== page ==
This particular Forex sentiment indicator is a popular choice among traders because the output is a simple line, making it a lot easier to read than the other indicators within this list.
The open interest indicator has a number of settings that you can flick through in order to find the sentiment data that is of most interest to you. Whether you require numbers on the total number of open positions, the total number of active pending orders or the volume of open orders displayed as a total lot size, there’s data for you.
As you can see, it’s a simple yet flexible sentiment analysis indicator.
Commitment of Traders (CoT) Report
While the Commitment of Traders (CoT) report isn’t a sentiment indicator tailored specifically to Forex markets like those listed above, it’s still a useful indicator that you can use to help keep you on the right side of the market.
The CoT report is published by the Commodity Futures Trading Commission (CFTC) every Friday at 3.30 PM Eastern Time. It breaks down and provides an overall snapshot of which types of traders are long or short futures markets, including currencies.
The three types of traders that the CoT report looks at are commercial traders such as hedge funds, non-commercial traders such as large individual professional traders and non-reportable traders which typically shows an indication of the retail trading crowd.
The Performance of Sentiment Analysis in Forex
After going through the indicators you need for sentiment analysis in Forex, there's no doubt that you have one burning question remaining. Does Forex sentiment analysis outperform regular technical analysis based around candlestick and chart patterns?
While this page focuses on the definition of sentiment analysis in Forex, we encourage you to check out our test of whether the ratio of open positions works.
The strategy was to test whether we should sell if sentiment pointed to the market being net long and vice versa. So that is, taking a contrarian position to current Forex market sentiment.
The results were fascinating and in fact showed that the majority of Forex traders must lose, for the minority to profit. Those results may sound scary, but that’s the harsh reality of Forex trading.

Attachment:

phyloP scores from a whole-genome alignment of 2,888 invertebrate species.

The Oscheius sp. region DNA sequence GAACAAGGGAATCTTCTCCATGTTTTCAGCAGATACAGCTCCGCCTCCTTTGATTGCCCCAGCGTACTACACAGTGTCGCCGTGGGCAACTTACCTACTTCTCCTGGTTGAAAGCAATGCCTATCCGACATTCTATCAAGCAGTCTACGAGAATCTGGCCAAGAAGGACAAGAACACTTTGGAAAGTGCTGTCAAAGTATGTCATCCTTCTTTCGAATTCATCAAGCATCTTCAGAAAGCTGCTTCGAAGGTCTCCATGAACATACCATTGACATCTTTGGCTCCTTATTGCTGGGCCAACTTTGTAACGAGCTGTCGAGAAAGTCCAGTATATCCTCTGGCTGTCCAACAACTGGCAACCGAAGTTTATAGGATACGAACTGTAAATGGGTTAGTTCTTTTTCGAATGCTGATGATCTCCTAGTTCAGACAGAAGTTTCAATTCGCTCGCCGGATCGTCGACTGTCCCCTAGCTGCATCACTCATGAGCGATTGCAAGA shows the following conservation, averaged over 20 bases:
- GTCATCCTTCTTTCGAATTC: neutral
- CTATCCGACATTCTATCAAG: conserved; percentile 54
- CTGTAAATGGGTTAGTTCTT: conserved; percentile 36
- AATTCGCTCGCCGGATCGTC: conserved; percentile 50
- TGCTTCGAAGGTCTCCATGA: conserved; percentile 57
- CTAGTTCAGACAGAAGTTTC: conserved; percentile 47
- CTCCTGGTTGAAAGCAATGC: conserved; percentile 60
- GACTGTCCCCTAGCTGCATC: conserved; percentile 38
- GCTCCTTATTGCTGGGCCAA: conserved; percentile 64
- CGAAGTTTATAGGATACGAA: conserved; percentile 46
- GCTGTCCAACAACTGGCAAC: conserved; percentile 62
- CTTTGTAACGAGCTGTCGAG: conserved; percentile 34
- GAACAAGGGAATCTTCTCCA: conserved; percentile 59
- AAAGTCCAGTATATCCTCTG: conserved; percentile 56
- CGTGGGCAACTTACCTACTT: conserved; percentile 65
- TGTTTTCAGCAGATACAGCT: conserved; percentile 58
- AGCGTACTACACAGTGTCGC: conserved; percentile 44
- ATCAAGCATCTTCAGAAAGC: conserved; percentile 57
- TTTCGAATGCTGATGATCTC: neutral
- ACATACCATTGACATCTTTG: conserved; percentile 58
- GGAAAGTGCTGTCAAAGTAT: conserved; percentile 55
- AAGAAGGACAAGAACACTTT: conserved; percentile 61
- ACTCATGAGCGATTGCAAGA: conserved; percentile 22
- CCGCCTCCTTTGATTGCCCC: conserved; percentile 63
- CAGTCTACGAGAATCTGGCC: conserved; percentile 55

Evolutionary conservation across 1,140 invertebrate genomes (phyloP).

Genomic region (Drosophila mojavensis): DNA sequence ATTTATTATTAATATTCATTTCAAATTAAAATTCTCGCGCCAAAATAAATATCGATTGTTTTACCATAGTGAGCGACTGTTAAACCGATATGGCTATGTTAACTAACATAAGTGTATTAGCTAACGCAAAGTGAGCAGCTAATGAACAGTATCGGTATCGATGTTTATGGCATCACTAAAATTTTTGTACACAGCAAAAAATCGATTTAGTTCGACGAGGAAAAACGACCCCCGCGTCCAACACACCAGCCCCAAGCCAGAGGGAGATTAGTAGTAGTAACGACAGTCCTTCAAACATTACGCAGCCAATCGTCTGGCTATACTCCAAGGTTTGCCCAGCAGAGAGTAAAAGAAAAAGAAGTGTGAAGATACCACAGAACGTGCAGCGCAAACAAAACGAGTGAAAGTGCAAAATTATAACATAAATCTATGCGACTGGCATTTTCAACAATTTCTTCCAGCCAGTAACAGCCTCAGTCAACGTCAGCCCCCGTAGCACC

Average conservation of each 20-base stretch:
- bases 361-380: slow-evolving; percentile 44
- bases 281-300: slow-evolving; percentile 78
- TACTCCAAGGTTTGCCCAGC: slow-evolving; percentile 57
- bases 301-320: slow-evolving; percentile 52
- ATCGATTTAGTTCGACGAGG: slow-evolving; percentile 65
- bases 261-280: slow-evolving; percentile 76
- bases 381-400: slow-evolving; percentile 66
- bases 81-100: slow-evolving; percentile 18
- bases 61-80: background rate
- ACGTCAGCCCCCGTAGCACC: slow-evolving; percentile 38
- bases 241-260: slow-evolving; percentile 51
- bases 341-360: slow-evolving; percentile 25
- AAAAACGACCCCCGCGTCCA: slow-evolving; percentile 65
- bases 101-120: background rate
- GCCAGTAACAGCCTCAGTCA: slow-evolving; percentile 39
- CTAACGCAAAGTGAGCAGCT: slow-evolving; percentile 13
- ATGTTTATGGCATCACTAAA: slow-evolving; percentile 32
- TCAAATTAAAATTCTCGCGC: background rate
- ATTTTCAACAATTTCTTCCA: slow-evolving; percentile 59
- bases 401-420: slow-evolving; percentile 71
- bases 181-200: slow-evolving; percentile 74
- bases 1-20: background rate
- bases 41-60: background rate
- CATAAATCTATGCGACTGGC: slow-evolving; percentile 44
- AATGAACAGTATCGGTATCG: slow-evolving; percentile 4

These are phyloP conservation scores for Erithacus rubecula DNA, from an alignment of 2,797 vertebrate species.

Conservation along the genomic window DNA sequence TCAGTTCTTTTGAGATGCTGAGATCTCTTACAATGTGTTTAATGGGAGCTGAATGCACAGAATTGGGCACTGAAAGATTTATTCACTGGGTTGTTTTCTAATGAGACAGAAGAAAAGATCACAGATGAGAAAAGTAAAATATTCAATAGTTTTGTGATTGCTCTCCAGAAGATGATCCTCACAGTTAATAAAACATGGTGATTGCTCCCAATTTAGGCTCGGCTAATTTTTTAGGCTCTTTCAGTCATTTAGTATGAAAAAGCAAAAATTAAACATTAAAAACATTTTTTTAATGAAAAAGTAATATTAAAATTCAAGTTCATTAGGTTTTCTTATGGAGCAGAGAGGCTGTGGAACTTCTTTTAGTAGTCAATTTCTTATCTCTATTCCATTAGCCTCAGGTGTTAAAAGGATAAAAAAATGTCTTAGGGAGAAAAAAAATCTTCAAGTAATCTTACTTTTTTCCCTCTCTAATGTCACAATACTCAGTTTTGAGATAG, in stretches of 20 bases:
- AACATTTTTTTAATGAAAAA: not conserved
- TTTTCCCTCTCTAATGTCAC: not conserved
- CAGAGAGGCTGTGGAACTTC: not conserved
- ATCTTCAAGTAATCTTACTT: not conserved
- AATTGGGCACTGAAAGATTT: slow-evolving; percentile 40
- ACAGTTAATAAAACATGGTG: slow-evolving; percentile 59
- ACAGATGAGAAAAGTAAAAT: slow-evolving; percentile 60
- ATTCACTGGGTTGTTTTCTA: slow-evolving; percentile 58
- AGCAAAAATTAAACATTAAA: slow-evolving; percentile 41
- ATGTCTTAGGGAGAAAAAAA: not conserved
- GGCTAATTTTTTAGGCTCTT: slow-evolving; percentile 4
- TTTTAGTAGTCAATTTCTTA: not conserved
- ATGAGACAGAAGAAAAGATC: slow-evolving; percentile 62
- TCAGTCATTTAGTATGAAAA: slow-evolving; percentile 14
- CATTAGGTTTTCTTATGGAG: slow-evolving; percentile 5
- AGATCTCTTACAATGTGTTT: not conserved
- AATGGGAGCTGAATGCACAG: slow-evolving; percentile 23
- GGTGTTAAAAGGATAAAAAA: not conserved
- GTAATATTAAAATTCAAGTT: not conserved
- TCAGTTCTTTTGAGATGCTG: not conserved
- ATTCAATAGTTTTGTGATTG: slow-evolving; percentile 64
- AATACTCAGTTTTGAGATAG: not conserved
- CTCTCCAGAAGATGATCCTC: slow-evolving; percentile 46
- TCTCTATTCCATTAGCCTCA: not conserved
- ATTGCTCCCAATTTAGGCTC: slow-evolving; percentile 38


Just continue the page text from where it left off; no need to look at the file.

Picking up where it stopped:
Adapt or die and having the ability to correctly conduct sentiment analysis will help you on the path to becoming a consistently profitable Forex trader over the long term.
Sentiment Analysis (Forex) vs Sentiment Analysis (Stock Market)
You always must keep in mind that unlike centralized stock exchanges, Forex markets are highly decentralized. For this reason, you’re unable to gain an overall Forex market sentiment from any other indicator or data point.
If you’re a stock market trader, then you’re able to asses total volume from the one exchange to get the definitive market sentiment.
In Forex however, you’re only gaining a snapshot of the overall market and must think of your data in the same way as a political analyst uses exit poll data from specific polling booths to predict a winner.
But never underestimate the herd mentality of human psyche. If a large percentage of traders on the broker’s book are long, then there is a high probability that they aren’t thinking outside the square and the wider market looks exactly the same.
Humans are predictable and while they may think they aren't, traders are in fact no different.
Final Thoughts on Sentiment Analysis in Forex
Sentiment analysis in Forex is a powerful market analysis technique that is gaining popularity as the power of contrarianism, rather ironically hits the mainstream.
While sentiment analysis will never provide you with a mechanical Forex trading system that has exact entry and exit points, when used in conjunction with traditional technical or fundamental analysis, it can provide you with an otherwise untapped edge.
If you’re interested in Forex sentiment analysis, go through the list of Forex sentiment indicators from FXSSI, subscribe to receive the weekly CoT report and start applying some of these data points to your trading strategy today.